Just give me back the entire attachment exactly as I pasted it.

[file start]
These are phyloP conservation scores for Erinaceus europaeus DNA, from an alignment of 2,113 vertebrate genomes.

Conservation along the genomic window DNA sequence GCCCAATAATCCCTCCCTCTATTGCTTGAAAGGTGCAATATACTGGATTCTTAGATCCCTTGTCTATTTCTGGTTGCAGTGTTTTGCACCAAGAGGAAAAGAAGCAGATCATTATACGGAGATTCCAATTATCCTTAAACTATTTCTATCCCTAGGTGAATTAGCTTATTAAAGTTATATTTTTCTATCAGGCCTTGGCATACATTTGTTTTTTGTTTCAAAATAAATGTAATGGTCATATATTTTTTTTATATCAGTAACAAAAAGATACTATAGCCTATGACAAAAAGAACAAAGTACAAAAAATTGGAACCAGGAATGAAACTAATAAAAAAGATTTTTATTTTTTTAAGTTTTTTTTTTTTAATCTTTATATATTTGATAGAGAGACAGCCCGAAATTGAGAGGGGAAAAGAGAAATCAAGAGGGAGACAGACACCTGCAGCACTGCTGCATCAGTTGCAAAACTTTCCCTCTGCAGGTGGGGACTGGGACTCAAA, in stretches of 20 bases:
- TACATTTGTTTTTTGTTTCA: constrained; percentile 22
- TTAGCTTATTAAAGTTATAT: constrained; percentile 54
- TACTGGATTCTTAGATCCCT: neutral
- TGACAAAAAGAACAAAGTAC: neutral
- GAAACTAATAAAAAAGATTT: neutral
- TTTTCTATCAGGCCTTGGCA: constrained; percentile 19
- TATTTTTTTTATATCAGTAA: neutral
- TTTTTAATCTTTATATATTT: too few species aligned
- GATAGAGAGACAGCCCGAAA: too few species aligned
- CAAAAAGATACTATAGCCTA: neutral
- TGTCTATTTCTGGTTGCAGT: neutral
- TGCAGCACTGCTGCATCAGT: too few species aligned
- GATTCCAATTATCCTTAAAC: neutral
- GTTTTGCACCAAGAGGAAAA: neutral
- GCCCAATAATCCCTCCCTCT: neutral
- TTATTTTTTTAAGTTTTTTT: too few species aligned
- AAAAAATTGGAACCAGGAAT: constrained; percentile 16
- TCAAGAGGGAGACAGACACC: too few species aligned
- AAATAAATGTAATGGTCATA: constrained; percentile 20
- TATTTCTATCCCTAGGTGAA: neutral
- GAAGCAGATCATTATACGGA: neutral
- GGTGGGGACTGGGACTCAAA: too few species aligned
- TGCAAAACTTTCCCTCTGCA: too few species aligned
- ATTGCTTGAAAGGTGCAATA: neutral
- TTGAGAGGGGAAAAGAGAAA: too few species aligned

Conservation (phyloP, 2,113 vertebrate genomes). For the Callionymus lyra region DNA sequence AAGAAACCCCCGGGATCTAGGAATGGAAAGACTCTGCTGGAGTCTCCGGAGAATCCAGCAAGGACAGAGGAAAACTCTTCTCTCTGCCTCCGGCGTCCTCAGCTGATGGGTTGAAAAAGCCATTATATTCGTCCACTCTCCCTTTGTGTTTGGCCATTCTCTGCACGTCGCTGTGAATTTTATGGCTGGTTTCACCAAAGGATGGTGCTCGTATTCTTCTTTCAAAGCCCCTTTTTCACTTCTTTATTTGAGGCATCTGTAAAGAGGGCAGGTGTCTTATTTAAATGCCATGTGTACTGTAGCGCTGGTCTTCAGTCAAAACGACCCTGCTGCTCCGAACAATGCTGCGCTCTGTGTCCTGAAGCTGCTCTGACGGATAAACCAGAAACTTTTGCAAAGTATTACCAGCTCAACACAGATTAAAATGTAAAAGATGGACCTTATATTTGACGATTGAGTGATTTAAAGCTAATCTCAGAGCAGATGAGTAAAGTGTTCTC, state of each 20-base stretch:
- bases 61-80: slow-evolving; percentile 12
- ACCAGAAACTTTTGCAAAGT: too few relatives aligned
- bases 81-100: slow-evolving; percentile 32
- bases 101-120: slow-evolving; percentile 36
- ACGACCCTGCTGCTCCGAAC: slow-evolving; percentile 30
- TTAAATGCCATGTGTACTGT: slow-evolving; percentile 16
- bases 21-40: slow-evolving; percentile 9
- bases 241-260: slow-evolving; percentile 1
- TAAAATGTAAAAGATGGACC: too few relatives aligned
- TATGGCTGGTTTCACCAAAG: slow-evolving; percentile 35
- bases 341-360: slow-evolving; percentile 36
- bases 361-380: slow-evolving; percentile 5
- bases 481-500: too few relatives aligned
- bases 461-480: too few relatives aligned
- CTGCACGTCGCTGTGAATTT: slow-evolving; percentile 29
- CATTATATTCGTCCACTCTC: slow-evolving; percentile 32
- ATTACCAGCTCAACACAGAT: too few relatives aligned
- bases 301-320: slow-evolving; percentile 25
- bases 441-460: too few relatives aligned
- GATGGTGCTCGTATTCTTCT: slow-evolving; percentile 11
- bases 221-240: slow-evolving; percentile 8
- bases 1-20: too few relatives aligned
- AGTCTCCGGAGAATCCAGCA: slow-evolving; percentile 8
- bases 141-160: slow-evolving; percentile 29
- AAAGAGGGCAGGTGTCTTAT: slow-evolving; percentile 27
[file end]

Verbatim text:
These are phyloP conservation scores for Erinaceus europaeus DNA, from an alignment of 2,113 vertebrate genomes.

Conservation along the genomic window DNA sequence GCCCAATAATCCCTCCCTCTATTGCTTGAAAGGTGCAATATACTGGATTCTTAGATCCCTTGTCTATTTCTGGTTGCAGTGTTTTGCACCAAGAGGAAAAGAAGCAGATCATTATACGGAGATTCCAATTATCCTTAAACTATTTCTATCCCTAGGTGAATTAGCTTATTAAAGTTATATTTTTCTATCAGGCCTTGGCATACATTTGTTTTTTGTTTCAAAATAAATGTAATGGTCATATATTTTTTTTATATCAGTAACAAAAAGATACTATAGCCTATGACAAAAAGAACAAAGTACAAAAAATTGGAACCAGGAATGAAACTAATAAAAAAGATTTTTATTTTTTTAAGTTTTTTTTTTTTAATCTTTATATATTTGATAGAGAGACAGCCCGAAATTGAGAGGGGAAAAGAGAAATCAAGAGGGAGACAGACACCTGCAGCACTGCTGCATCAGTTGCAAAACTTTCCCTCTGCAGGTGGGGACTGGGACTCAAA, in stretches of 20 bases:
- TACATTTGTTTTTTGTTTCA: constrained; percentile 22
- TTAGCTTATTAAAGTTATAT: constrained; percentile 54
- TACTGGATTCTTAGATCCCT: neutral
- TGACAAAAAGAACAAAGTAC: neutral
- GAAACTAATAAAAAAGATTT: neutral
- TTTTCTATCAGGCCTTGGCA: constrained; percentile 19
- TATTTTTTTTATATCAGTAA: neutral
- TTTTTAATCTTTATATATTT: too few species aligned
- GATAGAGAGACAGCCCGAAA: too few species aligned
- CAAAAAGATACTATAGCCTA: neutral
- TGTCTATTTCTGGTTGCAGT: neutral
- TGCAGCACTGCTGCATCAGT: too few species aligned
- GATTCCAATTATCCTTAAAC: neutral
- GTTTTGCACCAAGAGGAAAA: neutral
- GCCCAATAATCCCTCCCTCT: neutral
- TTATTTTTTTAAGTTTTTTT: too few species aligned
- AAAAAATTGGAACCAGGAAT: constrained; percentile 16
- TCAAGAGGGAGACAGACACC: too few species aligned
- AAATAAATGTAATGGTCATA: constrained; percentile 20
- TATTTCTATCCCTAGGTGAA: neutral
- GAAGCAGATCATTATACGGA: neutral
- GGTGGGGACTGGGACTCAAA: too few species aligned
- TGCAAAACTTTCCCTCTGCA: too few species aligned
- ATTGCTTGAAAGGTGCAATA: neutral
- TTGAGAGGGGAAAAGAGAAA: too few species aligned

Conservation (phyloP, 2,113 vertebrate genomes). For the Callionymus lyra region DNA sequence AAGAAACCCCCGGGATCTAGGAATGGAAAGACTCTGCTGGAGTCTCCGGAGAATCCAGCAAGGACAGAGGAAAACTCTTCTCTCTGCCTCCGGCGTCCTCAGCTGATGGGTTGAAAAAGCCATTATATTCGTCCACTCTCCCTTTGTGTTTGGCCATTCTCTGCACGTCGCTGTGAATTTTATGGCTGGTTTCACCAAAGGATGGTGCTCGTATTCTTCTTTCAAAGCCCCTTTTTCACTTCTTTATTTGAGGCATCTGTAAAGAGGGCAGGTGTCTTATTTAAATGCCATGTGTACTGTAGCGCTGGTCTTCAGTCAAAACGACCCTGCTGCTCCGAACAATGCTGCGCTCTGTGTCCTGAAGCTGCTCTGACGGATAAACCAGAAACTTTTGCAAAGTATTACCAGCTCAACACAGATTAAAATGTAAAAGATGGACCTTATATTTGACGATTGAGTGATTTAAAGCTAATCTCAGAGCAGATGAGTAAAGTGTTCTC, state of each 20-base stretch:
- bases 61-80: slow-evolving; percentile 12
- ACCAGAAACTTTTGCAAAGT: too few relatives aligned
- bases 81-100: slow-evolving; percentile 32
- bases 101-120: slow-evolving; percentile 36
- ACGACCCTGCTGCTCCGAAC: slow-evolving; percentile 30
- TTAAATGCCATGTGTACTGT: slow-evolving; percentile 16
- bases 21-40: slow-evolving; percentile 9
- bases 241-260: slow-evolving; percentile 1
- TAAAATGTAAAAGATGGACC: too few relatives aligned
- TATGGCTGGTTTCACCAAAG: slow-evolving; percentile 35
- bases 341-360: slow-evolving; percentile 36
- bases 361-380: slow-evolving; percentile 5
- bases 481-500: too few relatives aligned
- bases 461-480: too few relatives aligned
- CTGCACGTCGCTGTGAATTT: slow-evolving; percentile 29
- CATTATATTCGTCCACTCTC: slow-evolving; percentile 32
- ATTACCAGCTCAACACAGAT: too few relatives aligned
- bases 301-320: slow-evolving; percentile 25
- bases 441-460: too few relatives aligned
- GATGGTGCTCGTATTCTTCT: slow-evolving; percentile 11
- bases 221-240: slow-evolving; percentile 8
- bases 1-20: too few relatives aligned
- AGTCTCCGGAGAATCCAGCA: slow-evolving; percentile 8
- bases 141-160: slow-evolving; percentile 29
- AAAGAGGGCAGGTGTCTTAT: slow-evolving; percentile 27